During his senior year with the Northland Prep Spartans, Simon Trebon learned a lot about handling the kind of stress golf can put on a player.
He wanted to help lead his team back to the state tournament and keep the program heading in the right direction.
It was also important for him to end his varsity career on a high note after signing a letter of intent in December to play for Sacred Heart University, a Division I school.
“It put a little bit of pressure on me," Trebon said in a recent interview. "I definitely showed up to some of the tournaments feeling like I should win, and that because I have this scholarship I should perform at a certain level.”
The inclement weather throughout the spring season didn't help the standout golfer, who had been on the varsity squad since his freshman year. The practice greens in the areas were in atrocious condition, and the team's main practice course in Sedona was unavailable as it made repairs to weather-caused damage.
"We never had greens worth practicing on," Spartans head coach Beth LaCour said, adding that the season started slow for her team and Trebon.
So Trebon came up with a plan.
“I used some of those earlier matches as learning experiences," Trebon said, "and really just to gauge how I was feeling and improve from there and then try to peak at the right time later in the season.”
The time to peak, of course, was at the Division III state golf tournament, which for the second straight year was held at Tuscon National. Trebon showed up for the occasion, finishing the state tourney in a two-way tie for fourth place and his highest finish ever at the event.
For his ability to handle pressure and be a leader for the young Spartans coming up through the program, Trebon has been named the 2019 Arizona Daily Sun Golf Athlete of the Year.
He often consulted his coaches and parents about how to deal with the proverbial weight on his shoulders.
“Really, I think it helped me become mentally stronger, knowing how to deal with the previous success and try to build for the future without putting so much pressure on myself," Trebon said.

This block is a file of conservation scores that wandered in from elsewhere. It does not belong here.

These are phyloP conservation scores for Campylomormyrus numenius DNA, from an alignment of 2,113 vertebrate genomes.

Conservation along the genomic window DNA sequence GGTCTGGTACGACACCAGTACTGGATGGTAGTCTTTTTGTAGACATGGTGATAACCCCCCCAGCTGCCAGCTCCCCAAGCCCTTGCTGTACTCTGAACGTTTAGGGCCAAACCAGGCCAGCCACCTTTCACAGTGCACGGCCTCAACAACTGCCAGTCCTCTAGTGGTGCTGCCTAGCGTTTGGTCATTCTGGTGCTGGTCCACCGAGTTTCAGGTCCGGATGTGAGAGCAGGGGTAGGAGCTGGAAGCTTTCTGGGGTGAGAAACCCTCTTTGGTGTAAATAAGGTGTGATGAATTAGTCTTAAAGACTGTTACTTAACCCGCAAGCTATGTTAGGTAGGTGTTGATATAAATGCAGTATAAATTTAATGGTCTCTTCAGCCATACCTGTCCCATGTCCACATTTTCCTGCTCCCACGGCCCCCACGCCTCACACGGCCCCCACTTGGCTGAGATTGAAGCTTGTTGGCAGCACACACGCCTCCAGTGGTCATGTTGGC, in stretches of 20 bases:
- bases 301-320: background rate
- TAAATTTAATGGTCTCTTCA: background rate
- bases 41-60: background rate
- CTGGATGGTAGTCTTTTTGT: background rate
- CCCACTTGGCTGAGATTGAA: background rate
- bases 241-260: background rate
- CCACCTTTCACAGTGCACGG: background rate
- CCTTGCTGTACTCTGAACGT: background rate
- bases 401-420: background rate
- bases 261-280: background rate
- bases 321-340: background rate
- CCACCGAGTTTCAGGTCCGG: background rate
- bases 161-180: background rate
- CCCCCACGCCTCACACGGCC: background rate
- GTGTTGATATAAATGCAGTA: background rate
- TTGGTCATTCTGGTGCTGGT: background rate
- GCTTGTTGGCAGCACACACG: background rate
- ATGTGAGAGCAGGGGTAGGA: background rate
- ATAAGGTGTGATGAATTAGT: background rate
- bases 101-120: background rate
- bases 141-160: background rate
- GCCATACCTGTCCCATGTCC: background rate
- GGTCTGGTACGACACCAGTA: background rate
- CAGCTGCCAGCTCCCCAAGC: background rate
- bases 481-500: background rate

He also learned ways to overcome past struggles. Returning to the Catalina Course for the state tournament, Trebon still had memories about the 18th hole that hurt his final score at the 2018 tourney.
He showed up a few hours early this year to pace the course, take in what happened on No. 18 a year ago and try to settle down. The end result as a final score of 152 over two days as his team finished in eighth place overall.
“Having the high school season be so long leading up to the most meaningful tournament, I just had to put it in perspective. I think it was nice to have my team there to enjoy it and have fun, but it definitely was nerve-wracking, and I was anxious to get out there," Trebon said.
Once he was out there, he was among the leaders. He was one of eight golfers to shoot under 80 on the opening day with a score of 77, and he shot a 75 in the final round en route to his first top-20 finish at a state tournament.
He turned another near collapse into a solid closing on the final day of the state tourney, bouncing back from a triple-bogey on the 15th hole with a steady finish. On Day Two, he also birdied the 13th after carding a boogie for the hole in the opening round.
“His composure was great,” LaCour said.
So to LaCour, it's no surprise that Trebon, who worked hard on his driving to have a stronger senior season, is ranked 52nd in the state for junior male golfers according to the Junior Golf Scoreboard.
Trebon was ranked sixth in the D-III rankings and he was medalist in 11 of 14 matches during the spring season. He shot under par three times for the Spartans, who outright won 12 of their 14 matches. Northland Prep tied one and went on to win that tiebreaker and finished ninth at the High Desert Invitational while competing without their No. 3 and 4 golfers.
The Spartans claimed the Section Five title for a third straight year. Along the way, Trebon showed the younger Spartans how to set themselves apart from others, displaying the kind of focus and devotion the sport requires.
“He would still be that calm leader, and still greet everyone finishing their round," LaCour said, adding she was aware of the the pressure Trebon was dealing with. "Then he would go to the practice greens, where the greens are better, and just work on things.”
The Spartans will surely miss that greeting next year, but will not forget the steady handshake.